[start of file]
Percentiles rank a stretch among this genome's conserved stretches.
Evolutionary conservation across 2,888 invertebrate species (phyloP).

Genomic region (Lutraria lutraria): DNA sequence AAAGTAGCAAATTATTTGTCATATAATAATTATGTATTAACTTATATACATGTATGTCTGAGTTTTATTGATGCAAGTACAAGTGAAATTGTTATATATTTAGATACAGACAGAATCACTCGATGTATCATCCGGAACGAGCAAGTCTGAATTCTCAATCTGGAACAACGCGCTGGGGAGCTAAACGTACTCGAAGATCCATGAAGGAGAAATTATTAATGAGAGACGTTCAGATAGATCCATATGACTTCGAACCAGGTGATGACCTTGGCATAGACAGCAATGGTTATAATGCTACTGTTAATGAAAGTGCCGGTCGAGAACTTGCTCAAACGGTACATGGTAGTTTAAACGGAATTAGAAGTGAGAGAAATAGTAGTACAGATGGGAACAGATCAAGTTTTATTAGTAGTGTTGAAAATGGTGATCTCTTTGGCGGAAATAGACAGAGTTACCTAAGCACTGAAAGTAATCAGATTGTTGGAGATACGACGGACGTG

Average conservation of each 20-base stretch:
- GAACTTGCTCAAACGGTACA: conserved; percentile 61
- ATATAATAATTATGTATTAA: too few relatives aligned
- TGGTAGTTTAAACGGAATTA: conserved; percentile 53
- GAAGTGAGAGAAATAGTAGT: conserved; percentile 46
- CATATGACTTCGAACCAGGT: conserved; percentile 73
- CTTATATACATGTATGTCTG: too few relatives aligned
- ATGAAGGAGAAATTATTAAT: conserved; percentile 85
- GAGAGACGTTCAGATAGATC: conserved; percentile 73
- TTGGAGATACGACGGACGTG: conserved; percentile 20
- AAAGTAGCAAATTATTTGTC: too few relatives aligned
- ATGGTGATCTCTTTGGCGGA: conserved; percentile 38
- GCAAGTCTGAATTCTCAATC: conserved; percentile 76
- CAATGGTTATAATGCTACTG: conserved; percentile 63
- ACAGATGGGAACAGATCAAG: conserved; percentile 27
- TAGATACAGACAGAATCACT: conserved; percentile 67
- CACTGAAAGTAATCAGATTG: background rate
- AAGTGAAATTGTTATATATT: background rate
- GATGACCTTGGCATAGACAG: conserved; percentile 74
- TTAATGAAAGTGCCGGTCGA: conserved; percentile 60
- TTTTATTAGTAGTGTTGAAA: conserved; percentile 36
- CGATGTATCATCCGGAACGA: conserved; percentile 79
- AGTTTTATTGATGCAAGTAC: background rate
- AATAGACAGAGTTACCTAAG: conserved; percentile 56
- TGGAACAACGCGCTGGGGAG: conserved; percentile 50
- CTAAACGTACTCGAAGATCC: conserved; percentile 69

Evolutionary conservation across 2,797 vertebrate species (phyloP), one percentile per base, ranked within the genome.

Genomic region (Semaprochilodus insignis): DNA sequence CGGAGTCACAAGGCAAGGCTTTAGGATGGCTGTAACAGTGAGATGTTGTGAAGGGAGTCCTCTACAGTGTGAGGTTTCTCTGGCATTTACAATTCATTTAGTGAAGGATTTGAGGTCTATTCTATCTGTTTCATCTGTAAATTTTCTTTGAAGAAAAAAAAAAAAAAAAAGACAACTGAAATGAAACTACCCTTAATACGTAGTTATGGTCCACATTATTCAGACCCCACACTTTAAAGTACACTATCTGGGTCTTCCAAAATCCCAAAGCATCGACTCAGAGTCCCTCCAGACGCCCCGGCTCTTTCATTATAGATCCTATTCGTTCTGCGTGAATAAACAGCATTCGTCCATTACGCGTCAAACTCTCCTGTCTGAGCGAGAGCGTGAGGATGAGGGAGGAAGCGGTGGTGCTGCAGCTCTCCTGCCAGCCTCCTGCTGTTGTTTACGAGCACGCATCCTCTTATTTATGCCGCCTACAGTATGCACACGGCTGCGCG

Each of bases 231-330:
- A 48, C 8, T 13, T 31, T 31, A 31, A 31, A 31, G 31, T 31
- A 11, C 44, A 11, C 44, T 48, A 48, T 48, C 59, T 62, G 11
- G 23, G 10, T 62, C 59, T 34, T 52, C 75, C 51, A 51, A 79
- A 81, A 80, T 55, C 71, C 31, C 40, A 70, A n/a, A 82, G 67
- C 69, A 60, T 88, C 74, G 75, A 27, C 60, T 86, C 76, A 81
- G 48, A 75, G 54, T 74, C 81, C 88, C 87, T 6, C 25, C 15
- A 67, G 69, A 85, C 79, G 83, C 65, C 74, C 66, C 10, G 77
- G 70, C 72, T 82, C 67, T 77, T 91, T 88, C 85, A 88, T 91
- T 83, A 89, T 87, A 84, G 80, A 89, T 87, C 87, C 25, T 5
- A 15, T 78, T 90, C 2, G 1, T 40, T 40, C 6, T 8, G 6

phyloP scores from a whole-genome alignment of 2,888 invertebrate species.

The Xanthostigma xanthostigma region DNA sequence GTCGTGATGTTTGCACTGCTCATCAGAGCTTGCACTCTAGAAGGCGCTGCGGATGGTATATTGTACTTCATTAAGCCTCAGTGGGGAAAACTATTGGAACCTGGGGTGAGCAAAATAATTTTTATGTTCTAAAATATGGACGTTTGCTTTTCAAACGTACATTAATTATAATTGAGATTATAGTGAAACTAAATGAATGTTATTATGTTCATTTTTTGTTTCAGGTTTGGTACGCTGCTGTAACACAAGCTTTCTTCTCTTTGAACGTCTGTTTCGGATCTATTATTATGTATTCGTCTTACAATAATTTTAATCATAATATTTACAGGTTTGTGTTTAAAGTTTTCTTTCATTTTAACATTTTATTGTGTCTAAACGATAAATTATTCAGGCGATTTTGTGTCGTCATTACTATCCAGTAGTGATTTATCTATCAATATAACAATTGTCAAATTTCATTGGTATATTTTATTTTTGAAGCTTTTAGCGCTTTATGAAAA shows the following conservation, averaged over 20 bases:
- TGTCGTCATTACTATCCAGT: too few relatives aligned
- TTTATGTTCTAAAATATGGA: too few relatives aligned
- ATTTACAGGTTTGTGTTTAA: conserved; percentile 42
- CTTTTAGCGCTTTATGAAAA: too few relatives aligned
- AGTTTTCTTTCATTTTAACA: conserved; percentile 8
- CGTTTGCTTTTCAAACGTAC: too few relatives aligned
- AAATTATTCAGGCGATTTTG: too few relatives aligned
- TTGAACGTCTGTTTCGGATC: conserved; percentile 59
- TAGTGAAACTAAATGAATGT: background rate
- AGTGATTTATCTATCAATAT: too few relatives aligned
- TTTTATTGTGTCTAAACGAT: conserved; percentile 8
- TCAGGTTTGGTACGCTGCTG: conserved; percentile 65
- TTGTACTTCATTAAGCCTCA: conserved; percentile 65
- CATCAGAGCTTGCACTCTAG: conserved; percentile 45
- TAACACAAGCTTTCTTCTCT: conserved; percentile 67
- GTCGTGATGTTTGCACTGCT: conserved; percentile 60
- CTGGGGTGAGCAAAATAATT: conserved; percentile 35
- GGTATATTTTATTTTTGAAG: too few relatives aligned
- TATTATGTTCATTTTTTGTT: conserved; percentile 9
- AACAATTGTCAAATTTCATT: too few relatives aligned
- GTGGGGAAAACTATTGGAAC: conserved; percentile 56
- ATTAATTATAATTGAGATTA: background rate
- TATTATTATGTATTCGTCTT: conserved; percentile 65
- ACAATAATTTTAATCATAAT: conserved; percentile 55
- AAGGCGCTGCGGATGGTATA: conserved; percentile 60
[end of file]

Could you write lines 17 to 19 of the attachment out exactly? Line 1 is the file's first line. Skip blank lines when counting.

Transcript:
- CAATGGTTATAATGCTACTG: conserved; percentile 63
- ACAGATGGGAACAGATCAAG: conserved; percentile 27
- TAGATACAGACAGAATCACT: conserved; percentile 67